February 20, 2007

Transformative Learning, Adult Development, and Adult Complexity Of Mind, Part Two — EngagingConflicts.com

Filed under: Uncategorized — Gini @ 4:38 am

sheep looking into cameraThis post continues the series on adult development and adult complexity of mind, a relatively new field of study and application about how human thinking capacities evolve sequentially and how these theories can be practically applied in such fields as adult learning, professional development, and leadership development, all of which are relevant for attorneys, mediators and others working in conflict management and resolution. Part One is found here.

 

In Part One of this series on adult development and complexity of mind, I talked about transformational learning, defined as learning that leads to greater complexity of mind, that is, broader perspective taking. It is different from informational learning, which more simply adds knowledge to the mind, and does not itself develop the complexity of the mind. Understanding these complex and important ideas may help all of us think and act with the increased complexity necessary for sustained success in today’s world. Parts Two and Three will explore the basis of this theory in constructive-developmental psychology. Parts Four and Five will introduce Carl Jungs theoretical framework of mid-life as a natural epoch in human development.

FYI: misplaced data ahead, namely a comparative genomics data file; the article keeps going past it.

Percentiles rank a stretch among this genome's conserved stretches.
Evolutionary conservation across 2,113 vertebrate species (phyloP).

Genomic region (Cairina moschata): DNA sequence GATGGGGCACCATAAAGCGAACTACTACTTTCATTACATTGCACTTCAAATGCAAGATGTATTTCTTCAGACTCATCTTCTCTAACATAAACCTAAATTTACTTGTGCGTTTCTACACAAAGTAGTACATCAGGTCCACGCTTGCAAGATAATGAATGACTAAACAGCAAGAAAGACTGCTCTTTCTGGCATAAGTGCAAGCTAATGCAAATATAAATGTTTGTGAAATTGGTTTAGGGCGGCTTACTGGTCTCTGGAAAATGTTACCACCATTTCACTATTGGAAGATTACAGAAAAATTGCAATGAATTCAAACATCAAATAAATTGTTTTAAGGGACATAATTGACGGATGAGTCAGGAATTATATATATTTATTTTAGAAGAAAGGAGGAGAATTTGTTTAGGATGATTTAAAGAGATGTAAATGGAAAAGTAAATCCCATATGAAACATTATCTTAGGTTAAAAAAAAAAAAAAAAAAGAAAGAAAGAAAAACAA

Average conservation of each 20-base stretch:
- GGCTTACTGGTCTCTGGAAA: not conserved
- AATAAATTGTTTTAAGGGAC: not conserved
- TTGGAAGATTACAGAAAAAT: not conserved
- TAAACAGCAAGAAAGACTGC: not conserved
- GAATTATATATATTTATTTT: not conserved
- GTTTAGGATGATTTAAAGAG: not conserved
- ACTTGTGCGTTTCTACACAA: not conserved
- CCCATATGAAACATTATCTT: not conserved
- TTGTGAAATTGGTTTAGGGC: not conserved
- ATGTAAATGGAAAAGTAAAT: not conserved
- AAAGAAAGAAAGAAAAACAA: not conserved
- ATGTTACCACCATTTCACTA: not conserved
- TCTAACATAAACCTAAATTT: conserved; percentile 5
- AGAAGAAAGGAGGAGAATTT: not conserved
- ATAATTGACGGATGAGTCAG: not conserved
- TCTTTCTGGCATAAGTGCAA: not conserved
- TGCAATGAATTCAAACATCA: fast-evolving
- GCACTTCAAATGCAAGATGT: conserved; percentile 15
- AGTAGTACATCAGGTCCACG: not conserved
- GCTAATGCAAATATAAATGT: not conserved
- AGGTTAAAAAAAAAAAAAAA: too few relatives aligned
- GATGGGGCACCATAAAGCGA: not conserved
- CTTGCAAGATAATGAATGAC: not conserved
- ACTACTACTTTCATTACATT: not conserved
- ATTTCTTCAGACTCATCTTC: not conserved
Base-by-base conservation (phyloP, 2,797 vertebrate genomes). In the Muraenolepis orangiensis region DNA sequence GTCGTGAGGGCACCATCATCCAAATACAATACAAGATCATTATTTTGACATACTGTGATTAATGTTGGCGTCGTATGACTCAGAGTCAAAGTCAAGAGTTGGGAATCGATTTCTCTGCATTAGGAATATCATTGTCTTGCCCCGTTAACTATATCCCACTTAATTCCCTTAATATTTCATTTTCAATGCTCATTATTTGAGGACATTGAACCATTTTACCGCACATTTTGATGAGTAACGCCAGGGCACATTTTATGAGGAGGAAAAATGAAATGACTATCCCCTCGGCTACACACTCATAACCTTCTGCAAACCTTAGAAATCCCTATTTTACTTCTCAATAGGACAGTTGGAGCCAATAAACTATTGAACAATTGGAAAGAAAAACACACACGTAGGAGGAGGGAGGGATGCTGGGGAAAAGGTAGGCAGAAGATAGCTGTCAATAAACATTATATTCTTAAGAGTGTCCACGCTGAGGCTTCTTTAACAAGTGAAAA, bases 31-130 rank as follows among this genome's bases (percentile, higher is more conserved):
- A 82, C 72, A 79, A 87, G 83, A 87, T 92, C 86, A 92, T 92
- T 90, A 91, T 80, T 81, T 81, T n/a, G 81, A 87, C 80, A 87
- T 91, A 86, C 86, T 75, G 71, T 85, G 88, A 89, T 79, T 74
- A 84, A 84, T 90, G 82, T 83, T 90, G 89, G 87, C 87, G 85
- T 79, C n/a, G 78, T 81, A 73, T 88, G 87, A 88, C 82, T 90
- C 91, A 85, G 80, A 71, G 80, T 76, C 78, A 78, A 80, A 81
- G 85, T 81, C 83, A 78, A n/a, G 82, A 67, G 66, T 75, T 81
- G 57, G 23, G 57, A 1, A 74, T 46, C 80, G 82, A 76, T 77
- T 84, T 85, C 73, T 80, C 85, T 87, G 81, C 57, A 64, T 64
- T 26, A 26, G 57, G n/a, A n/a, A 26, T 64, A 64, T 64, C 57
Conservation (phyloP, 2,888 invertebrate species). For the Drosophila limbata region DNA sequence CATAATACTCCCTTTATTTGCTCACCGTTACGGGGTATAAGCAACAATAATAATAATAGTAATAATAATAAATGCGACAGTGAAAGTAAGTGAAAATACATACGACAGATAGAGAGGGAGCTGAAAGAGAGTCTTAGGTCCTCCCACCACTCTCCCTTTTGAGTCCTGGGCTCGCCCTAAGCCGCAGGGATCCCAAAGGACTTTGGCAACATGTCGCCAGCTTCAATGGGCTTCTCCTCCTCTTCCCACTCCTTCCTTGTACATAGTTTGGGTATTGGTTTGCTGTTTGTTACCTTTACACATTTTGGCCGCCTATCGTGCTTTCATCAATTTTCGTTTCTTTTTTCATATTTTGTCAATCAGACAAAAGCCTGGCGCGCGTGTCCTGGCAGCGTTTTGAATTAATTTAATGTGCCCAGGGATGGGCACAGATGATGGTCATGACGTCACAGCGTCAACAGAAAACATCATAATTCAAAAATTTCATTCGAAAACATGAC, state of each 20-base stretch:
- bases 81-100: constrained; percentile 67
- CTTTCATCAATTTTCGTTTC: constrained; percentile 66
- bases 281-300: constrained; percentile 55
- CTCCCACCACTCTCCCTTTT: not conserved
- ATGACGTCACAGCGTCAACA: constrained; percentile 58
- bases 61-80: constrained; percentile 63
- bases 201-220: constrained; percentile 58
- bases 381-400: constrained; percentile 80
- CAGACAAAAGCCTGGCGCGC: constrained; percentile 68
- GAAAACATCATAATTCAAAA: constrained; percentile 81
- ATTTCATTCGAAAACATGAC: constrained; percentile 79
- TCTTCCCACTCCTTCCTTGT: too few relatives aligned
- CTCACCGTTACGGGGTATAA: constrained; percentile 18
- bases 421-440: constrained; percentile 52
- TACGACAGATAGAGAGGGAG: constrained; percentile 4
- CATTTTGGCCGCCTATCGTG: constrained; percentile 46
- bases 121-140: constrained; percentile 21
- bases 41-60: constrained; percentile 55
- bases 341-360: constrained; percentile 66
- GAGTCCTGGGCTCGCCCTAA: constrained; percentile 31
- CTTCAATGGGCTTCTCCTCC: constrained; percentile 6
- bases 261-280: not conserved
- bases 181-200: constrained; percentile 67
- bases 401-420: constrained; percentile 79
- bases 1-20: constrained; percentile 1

Children and adults see vastly different worlds. To a small child, the view from an airplane is of miniature people and houses and cars, while an adult knows that they are full-sized objects that only look small from the perspective of the plane’s height. As the child grows and matures, she, too, comes to understand that an object remains the same size, whether it is seen close up or from afar, even though it looks bigger or smaller. This is an example of cognitive development. Just as children’s brains develop in complexity of thought, so, too, can an adult’s brain, according to constructive-developmental psychology theorist Robert Kegan.